Screenshot of a video by Saudi comedian Omar Hussein.
Over the past few years, online comedians have become increasingly popular in Saudi Arabia, where younger generations are turning away from TV shows in favour of the self-produced skits that have been popping up all over YouTube. These videos have emerged a small bastion of freedom in the conservative kingdom.
Though the comedians are generally inexperienced, some web series have become so popular that they’ve surpassed 10 million views per episode. They broach everyday problems using a very sarcastic tone, but they also touch on big issues like unemployment, the housing crisis, racism, sexism and sometimes ever censorship.
“These YouTube channels act as sort of pressure valves,” explains Mohammed Al-Saeedi, one of our Observers in the Saudi kingdom. “It’s a place where people can vent their frustrations, so that they don’t boil over. That’s why the authorities have allowed them to continue, and in fact sometimes even encourage the comedians.” Still, there are lines that comedians must not cross, says Al-Saeedi: “the royal family, religion and sex remain taboo subjects.”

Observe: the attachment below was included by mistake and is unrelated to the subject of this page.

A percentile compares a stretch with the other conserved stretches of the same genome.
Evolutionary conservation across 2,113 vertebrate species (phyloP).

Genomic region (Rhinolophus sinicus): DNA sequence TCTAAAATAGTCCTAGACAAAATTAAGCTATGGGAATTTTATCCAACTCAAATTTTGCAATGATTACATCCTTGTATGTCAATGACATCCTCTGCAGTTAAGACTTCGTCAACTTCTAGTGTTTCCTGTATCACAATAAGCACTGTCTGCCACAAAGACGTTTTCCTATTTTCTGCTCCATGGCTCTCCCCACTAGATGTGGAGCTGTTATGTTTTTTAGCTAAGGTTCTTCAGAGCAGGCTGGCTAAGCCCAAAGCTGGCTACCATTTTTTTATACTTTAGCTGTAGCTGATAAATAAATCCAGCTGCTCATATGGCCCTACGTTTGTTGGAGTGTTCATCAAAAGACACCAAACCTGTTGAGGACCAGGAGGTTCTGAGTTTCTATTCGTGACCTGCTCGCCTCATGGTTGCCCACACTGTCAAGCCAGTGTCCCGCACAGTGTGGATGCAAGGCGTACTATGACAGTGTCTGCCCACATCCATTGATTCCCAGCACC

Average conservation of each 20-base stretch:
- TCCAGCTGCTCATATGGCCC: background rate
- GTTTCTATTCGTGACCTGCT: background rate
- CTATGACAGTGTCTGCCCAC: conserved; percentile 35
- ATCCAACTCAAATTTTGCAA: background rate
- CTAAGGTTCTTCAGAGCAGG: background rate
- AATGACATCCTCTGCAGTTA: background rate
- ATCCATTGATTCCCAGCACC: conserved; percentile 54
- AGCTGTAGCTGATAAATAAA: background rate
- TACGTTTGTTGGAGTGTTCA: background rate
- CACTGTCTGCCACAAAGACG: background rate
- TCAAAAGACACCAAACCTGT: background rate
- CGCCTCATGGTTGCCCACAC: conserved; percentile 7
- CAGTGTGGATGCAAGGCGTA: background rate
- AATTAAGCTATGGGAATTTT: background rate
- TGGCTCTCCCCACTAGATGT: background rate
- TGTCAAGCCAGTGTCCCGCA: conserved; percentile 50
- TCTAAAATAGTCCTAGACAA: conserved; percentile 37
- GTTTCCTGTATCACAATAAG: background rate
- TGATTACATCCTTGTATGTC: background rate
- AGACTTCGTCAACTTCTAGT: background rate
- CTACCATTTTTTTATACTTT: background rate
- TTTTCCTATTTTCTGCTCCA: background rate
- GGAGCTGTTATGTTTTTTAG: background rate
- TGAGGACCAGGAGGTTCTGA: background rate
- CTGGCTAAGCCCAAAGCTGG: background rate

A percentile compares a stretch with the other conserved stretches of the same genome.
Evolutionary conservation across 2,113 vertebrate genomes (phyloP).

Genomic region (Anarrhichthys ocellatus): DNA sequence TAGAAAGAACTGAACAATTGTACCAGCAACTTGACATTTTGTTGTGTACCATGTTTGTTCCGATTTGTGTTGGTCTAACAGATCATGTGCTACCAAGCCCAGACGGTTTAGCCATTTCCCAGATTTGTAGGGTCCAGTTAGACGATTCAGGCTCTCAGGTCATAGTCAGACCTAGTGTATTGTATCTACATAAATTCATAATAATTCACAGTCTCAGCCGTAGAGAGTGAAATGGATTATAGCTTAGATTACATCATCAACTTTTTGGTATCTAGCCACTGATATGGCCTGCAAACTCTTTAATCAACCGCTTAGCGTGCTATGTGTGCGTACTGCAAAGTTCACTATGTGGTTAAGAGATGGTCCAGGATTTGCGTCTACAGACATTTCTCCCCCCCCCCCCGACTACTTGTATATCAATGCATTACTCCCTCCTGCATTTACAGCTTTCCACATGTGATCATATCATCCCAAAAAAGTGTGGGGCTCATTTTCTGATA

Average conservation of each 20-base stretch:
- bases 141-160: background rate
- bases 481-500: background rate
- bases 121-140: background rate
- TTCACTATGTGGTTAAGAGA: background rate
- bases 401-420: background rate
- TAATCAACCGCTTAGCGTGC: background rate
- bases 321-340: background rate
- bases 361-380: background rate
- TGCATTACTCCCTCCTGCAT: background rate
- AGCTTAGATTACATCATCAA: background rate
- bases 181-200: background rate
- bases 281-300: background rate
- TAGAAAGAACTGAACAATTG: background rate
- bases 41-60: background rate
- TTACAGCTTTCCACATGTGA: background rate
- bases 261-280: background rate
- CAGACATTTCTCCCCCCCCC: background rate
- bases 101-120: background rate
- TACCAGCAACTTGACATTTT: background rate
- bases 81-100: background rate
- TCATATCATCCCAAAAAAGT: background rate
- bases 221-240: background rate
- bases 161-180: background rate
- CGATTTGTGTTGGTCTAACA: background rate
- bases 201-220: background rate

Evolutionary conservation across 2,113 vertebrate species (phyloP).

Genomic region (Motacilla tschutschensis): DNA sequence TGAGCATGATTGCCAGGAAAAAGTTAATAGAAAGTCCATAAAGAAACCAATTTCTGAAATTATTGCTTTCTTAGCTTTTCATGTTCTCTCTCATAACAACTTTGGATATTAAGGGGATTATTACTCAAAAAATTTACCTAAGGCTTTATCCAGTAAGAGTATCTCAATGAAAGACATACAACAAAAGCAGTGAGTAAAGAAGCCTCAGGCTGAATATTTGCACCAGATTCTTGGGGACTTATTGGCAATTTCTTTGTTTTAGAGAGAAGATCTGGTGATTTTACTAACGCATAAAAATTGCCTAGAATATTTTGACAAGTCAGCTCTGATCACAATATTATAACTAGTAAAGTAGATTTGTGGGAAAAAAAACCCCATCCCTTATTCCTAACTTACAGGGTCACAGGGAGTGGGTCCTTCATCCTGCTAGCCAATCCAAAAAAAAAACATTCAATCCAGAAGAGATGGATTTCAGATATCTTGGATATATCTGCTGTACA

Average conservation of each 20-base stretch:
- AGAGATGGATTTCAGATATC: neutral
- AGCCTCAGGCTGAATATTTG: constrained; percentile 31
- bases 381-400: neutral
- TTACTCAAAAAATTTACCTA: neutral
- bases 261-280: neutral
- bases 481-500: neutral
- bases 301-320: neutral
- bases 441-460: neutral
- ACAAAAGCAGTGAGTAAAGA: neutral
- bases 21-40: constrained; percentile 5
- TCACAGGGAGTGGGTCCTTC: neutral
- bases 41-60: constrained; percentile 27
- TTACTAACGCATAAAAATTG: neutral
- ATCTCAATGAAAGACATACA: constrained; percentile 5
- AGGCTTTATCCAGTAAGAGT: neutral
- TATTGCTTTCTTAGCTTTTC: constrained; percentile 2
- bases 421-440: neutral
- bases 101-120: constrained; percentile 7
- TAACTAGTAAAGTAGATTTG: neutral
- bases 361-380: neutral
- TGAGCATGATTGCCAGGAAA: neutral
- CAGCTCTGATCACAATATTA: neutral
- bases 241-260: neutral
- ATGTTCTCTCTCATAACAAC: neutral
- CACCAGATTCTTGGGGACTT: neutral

Omar Hussein is one of the most popular online comedians in Saudi Arabia. He is also one of the bravest – he notably participated in anti-racism campaigns and supported the movement to lift the ban on women driving
. His show, @3al6ayer
, is a veritable YouTube phenomenon that has garnered more than 60 million views since its creation in 2010.
Even in his earliest shows, Hussein has been testing the Saudi authorities’ limits, as shown by this excerpt below.
NOTE: To turn English subtitles on in the following videos, click on the subtitles icon on the bottom right corner (just right of the clock).
[Editor’s note: It is traditionally recommended to sit in the front row during prayers at a mosque.]
The comedian is also not afraid of poking fun at politicians.
However, these performances come at a risk. Imams have repeatedly criticised
the comedian, and in July 2012, he was arrested
while shooting a video with his friends, supposedly because he lacked authorisation.
Saudi Arabia’s online comedians broach a wide range of subjects. Badr Saleh, who is also very popular, is the star of the show Eysh Elly
, in which he roasts the amateur videos posted on YouTube by other Saudis.